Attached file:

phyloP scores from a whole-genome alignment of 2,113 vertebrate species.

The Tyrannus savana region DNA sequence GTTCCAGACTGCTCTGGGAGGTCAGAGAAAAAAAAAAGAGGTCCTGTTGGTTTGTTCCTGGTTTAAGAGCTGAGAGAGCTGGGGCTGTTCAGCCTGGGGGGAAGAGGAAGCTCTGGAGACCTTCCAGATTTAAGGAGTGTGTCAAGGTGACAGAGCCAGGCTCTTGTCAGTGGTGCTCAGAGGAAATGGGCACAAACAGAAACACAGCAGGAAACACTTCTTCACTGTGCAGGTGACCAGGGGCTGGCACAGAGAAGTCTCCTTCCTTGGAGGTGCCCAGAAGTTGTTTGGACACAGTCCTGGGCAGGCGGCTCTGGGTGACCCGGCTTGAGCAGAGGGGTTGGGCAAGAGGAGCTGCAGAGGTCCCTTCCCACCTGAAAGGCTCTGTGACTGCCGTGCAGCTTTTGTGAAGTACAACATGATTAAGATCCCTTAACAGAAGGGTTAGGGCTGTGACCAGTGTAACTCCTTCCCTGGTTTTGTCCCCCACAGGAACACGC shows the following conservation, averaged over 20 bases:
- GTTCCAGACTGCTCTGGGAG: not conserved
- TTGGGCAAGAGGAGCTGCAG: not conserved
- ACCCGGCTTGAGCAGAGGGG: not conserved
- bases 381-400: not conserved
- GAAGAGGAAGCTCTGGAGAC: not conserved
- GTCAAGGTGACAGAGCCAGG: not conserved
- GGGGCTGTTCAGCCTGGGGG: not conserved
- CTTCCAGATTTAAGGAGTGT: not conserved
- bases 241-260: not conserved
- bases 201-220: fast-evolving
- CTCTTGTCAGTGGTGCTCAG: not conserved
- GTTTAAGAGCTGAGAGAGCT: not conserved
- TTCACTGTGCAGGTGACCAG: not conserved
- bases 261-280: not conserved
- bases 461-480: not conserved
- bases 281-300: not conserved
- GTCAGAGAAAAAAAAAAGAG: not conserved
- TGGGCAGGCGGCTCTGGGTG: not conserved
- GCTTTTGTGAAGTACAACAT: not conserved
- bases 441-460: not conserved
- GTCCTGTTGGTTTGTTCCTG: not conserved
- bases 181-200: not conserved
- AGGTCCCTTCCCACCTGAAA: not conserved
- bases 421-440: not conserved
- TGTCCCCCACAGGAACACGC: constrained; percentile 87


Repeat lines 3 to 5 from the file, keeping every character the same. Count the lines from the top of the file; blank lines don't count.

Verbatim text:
- GTTCCAGACTGCTCTGGGAG: not conserved
- TTGGGCAAGAGGAGCTGCAG: not conserved
- ACCCGGCTTGAGCAGAGGGG: not conserved